The name aramid is a short for “aromatic polyamide”. Aramid was first created at DuPont by Stephanie Kwolek during the 1930s. In the 1970s, it was used commercially to replace steel in racing tires.
he polymer poly-metaphenylene isophthalamide is used to make meta- aramids and the polymer p-phenylene terephthalamide to make para-aramids. Because the aramids decompose before they melt they are produced by wet and dry spinning methods. Sulphuric acid is the normal solvent used in the spinning processes. In wet spinning a strong solution of the polymer, which also contains inorganic salts, is spun through a spinneret into weak acid or water. In this bath the salts leach out. In the dry spinning process the salts are more difficult to remove and this process is only used to produce the weaker meta-aramid fibres. In both processes post treatment of the fibres by additional drawing is used to optimise fibre properties. Aramid products are available as filament yarn, staple fibre or pulp. (Aramid fibers manufacturing method)
- Lightweight and stiffer than glass
- Highly tear and cut resistant with excellent ballistic properties
- Flame resistant
- Sensitive to UV
- Chemical resistant but sensitive to acids
In aramid fibers a series of synthetic polymers in which repeating units have large phenyl rings are linked together by amide groups. Amide groups (CO-NH) form strong bonds that are resistant to solvets and heat. Phenyl rings are bulky six-sided groups of carbon and hydrogen atoms that prevent polymer chains from rotating and twisting around their chemical bonds.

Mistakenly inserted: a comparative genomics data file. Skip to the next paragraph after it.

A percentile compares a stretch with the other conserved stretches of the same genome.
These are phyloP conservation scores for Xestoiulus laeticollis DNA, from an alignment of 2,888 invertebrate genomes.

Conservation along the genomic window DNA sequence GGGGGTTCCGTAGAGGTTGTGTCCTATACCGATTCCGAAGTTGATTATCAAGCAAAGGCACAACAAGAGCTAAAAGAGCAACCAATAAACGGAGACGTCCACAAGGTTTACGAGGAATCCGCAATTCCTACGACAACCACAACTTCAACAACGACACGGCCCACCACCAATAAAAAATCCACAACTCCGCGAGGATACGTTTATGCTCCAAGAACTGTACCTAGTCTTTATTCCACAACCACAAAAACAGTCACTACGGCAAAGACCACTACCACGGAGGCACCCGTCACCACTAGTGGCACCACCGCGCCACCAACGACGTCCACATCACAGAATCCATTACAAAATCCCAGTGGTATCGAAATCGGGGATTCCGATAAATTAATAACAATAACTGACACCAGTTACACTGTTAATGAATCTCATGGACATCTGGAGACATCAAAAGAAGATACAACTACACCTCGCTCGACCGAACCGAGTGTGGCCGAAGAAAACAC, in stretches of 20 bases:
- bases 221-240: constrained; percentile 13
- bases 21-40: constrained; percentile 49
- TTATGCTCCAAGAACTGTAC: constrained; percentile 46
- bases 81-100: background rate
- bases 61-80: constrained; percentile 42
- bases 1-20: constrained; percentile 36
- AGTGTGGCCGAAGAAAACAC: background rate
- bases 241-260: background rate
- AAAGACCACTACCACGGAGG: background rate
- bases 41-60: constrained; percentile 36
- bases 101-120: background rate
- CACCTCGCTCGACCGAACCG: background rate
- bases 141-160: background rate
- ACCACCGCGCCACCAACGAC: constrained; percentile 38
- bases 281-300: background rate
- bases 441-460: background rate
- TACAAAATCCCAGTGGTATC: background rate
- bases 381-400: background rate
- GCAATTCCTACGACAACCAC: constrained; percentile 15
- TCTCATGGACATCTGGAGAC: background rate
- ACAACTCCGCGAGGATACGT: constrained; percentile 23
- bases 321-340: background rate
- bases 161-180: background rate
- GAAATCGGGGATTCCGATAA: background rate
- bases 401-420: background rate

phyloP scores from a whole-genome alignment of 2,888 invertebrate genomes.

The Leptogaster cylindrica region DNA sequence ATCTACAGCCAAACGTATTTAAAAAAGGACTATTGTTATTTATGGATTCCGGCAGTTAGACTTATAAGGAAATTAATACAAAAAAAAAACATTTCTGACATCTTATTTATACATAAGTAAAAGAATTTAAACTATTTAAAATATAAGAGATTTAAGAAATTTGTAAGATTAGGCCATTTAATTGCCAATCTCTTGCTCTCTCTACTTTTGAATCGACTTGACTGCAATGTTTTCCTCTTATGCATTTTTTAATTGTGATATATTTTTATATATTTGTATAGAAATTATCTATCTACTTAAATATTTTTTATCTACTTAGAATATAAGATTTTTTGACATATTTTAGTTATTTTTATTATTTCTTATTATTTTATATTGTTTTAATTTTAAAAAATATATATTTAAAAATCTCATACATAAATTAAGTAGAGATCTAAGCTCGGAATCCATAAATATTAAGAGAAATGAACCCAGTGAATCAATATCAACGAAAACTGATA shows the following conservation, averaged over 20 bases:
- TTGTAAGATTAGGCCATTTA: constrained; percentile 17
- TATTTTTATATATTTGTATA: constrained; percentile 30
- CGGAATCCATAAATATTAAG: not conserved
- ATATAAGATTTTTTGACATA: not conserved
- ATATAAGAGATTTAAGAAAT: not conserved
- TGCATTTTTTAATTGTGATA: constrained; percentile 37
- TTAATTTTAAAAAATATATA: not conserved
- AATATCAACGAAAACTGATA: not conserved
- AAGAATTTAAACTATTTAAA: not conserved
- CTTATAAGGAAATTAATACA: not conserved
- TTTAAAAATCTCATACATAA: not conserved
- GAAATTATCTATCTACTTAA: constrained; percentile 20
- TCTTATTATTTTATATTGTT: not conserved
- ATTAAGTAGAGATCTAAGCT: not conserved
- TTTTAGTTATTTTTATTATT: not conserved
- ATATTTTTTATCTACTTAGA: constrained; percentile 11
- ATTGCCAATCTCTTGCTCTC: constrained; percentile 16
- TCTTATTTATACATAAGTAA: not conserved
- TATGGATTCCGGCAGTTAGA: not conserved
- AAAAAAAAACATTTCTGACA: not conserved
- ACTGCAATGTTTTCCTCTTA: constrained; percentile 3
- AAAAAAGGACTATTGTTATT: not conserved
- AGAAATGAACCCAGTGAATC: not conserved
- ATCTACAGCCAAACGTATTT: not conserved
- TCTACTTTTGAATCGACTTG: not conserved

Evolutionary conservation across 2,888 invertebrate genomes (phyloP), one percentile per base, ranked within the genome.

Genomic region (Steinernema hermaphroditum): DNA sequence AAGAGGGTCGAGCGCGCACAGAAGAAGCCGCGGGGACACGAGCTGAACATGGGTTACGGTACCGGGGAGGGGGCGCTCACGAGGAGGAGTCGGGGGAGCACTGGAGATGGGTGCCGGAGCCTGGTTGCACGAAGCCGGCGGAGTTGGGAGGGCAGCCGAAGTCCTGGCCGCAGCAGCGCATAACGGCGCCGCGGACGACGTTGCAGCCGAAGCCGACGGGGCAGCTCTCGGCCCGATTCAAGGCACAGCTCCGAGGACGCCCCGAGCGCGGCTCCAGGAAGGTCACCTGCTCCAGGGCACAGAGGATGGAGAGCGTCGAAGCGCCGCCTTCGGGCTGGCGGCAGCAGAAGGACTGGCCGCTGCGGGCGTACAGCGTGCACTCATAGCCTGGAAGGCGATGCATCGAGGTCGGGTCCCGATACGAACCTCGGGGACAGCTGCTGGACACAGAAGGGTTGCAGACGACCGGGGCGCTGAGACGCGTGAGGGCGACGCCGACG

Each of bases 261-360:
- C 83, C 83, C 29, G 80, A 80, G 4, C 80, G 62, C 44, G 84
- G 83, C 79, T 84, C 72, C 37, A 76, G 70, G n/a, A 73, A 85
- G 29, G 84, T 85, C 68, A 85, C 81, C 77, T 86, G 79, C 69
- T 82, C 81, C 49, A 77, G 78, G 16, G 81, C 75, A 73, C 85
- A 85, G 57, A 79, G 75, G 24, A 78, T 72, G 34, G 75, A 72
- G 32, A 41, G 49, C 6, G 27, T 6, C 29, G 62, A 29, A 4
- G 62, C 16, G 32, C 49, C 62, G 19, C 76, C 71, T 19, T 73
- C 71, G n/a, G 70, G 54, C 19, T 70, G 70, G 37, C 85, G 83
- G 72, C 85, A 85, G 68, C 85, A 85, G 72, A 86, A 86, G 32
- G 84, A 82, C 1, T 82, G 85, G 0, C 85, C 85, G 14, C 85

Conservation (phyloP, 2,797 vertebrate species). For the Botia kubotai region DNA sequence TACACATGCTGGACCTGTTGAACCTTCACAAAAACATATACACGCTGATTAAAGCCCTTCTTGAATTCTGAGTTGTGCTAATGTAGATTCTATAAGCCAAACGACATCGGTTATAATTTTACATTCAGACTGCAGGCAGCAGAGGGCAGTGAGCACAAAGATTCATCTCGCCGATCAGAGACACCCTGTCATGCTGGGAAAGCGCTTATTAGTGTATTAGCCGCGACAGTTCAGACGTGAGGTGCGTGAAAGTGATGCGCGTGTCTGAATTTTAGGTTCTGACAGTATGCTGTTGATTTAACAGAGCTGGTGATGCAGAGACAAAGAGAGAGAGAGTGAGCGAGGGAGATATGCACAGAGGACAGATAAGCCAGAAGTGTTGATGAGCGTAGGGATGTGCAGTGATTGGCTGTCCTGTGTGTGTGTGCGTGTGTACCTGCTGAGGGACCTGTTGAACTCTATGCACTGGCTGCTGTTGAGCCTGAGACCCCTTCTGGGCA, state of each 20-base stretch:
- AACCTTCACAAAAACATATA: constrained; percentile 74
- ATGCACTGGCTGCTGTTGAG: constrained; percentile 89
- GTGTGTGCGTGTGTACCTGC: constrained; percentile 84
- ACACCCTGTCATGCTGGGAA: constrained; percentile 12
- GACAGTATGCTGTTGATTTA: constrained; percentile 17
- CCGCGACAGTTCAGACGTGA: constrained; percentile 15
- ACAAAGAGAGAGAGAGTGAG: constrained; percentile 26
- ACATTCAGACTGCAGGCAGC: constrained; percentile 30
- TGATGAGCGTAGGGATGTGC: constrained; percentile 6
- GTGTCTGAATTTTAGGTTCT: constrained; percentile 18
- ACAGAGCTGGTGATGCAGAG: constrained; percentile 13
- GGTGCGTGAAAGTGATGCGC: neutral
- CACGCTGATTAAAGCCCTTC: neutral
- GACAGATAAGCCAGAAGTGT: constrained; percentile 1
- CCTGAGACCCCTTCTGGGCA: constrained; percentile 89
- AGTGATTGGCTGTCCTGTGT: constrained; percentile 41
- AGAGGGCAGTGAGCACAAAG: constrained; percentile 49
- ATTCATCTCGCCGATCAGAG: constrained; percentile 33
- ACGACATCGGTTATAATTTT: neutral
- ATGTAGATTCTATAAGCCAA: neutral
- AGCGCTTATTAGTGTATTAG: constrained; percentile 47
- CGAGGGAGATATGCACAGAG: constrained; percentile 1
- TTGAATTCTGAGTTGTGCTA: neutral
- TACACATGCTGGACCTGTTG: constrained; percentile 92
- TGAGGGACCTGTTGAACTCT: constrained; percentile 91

Advantages of aramid fibers
Aramid main advantages are high strength and low weight. Like graphite, it has slightly negative axial coefficient of thermal expansion, which means aramid laminates can be made thermally table in dimensions. Unlike graphite, it is very resistant to impact and abrasion damage. It can be made waterproof when combined with other materials like epoxy. It can be used as a composite with rubber retaining its flexibility. High tensile modulus and low breakage elongation combined with very good resistance to chemicals make it the right choice for different composite structural parts inn various applications
The current production of continuous aramid fibres (both low and high modulus) worldwide is estimated at about 60,000 metric tons (MT)/year, only 4% of which goes into composite applications. This represents 2,400 MT/year, compared to 40,000 MT/year of carbon and five million MT/year of glass fibre.
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